Bell contacted Atlantic Records executives about the record. "They figured if we could sell that many records just hustling then they could sell many more with an album of tunes also," Bell explained. "But we didn't have enough material for an album."

"The song exploded and sold 200,000 copies but I don't know how it feels to have a hot record in the states," Bell said. "I would come home on leaves to record the album." On one leave home, he discovered there were several fake Archie Bell and The Drells groups. The song, which topped the Billboard pop and soul charts in March 1968, had crossover appeal that spawned a phony, all-white Archie Bell and the Drells group.

The group recorded their first album on the Atlantic Records label with some covers, including the songs, "Midnight Hour" and "Knock On Wood." Only two other songs on the album had Bell's lyrics, "When You Left Heartache Began" and "A Soldier's Prayer." The album was released in April 1968.

Bell was able to do sporadic concert dates on military leave. At one of those live shows, Kenny Gamble and Leon Huff were in the audience. The group members, Frazier and Atlantic were excited about the possibilities. And what came out of the pairing of Archie Bell and the Drells and the Gamble and Huff team were soul classics. The songs recorded included "I Can't Stop Dancing," "Doing The Choo Choo," "There's Gonna Be A Showdown" and "Girl, You're Too Young." Archie's brother, Lee, joined the group replacing Butler in 1969. Lee was also the group's choreographer.

"We recorded a lot of dance numbers but I needed balance so I wrote "Love Is Gonna Rain On You" and "She's My Woman," Bell said. "I learned then to keep material in the can, so in that way when we recorded we would have enough songs for an album."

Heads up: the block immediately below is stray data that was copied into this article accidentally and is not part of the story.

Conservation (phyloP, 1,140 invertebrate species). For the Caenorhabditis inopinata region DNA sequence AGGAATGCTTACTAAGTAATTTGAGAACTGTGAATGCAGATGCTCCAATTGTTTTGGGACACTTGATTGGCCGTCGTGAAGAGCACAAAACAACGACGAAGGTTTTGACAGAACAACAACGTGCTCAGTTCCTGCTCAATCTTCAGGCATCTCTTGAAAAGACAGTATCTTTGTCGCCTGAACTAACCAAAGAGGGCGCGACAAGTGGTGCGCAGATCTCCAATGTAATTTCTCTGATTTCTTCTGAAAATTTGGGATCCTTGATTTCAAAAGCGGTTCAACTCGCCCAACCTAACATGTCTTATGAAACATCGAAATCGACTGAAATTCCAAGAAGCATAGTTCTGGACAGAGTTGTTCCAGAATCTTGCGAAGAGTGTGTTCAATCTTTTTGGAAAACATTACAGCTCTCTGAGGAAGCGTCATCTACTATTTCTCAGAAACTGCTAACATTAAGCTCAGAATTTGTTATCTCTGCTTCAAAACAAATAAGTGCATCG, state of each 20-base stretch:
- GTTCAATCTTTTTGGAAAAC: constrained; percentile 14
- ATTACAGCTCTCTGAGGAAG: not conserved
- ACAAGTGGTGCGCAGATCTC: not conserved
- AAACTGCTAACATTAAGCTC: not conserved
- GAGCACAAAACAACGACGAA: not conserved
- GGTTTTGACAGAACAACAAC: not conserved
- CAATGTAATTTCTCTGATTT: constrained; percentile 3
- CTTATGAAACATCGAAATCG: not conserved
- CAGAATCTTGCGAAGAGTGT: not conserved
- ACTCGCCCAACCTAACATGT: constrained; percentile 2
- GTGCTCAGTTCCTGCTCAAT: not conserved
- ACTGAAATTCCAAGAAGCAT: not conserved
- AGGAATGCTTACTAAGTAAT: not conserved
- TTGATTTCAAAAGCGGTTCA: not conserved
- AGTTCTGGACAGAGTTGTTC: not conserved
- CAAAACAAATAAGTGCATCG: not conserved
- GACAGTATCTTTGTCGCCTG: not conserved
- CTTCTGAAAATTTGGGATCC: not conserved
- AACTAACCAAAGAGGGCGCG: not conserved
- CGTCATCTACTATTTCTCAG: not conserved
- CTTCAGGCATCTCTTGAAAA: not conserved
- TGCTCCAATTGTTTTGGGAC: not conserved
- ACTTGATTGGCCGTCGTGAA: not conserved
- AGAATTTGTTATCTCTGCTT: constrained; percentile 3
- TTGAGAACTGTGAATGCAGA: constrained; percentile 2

Bell said the group started getting lost in the shuffle after five or six years. In 1976, the Drells started recording under the Philadelphia International label and McFadden and Whitehead and Bunny Sigler at Philadelphia International helped Archie Bell and The Drells skyrocket to national fame. They recorded "Dance Your Troubles Away," "Where Will You Go When the Party Is Over" and "Hard Not to Like It."

The collaboration began to sour for Bell. He felt Philadelphia International wasn't promoting their material as much as the label's other singing groups, which included The O'Jays and The Intruders.

Archie Bell and The Drell's last performed together Dec. 22, 1979. Bell, 56, says the music business has aged four times his age. "I am 500 and will be 501 on my next birthday," he joked. "In the U.S., market artists are only as good as their last record. But all across the world I have a good track record. In Europe I am as popular as Tina Turner or Michael Jackson. If only black artists knew how powerful we are, there is too many manipulators in the business today."

He owns Volcano Records, where he records new music very often. He has learned to channel his militancy by infusing it into creativity. "The battles I can't fight I let God handle," Bell said. He has enough recorded material for a new release. He also has a desire to stretch his talents. Bell wants to make a movie about the 5th Ward area in Houston and call it "Tighten Up."

He calls Houston bedrock. "There are too many Fred Flintstones that live here, people with one-track prehistoric minds," Bell said. "People here say 'I listen to blues or rap music,' but nothing else. My music is played in the South but not in Houston."

Bell said the place to be for music is Atlanta, Ga. "Those people over there are 50 years ahead of their time," he said. He has a place in the Bahamas and an office in Atlanta. He visits Houston once a year.

He said even though he's been categorized as an R&B artist, he is much more. "I'm still in a prime," he said of his music. "But record labels and young music artists don't want to deal with me because I have knowledge. I've been performing for more than 45 years. It doesn't bother me that people might think I'm dead because when people do learn I'm still alive that will enable them to learn something new about me and maybe open up some new musical avenues for me. And if I don't have another chart topping hit record, Archie Bell and The Drells' music will last forever because our music is real."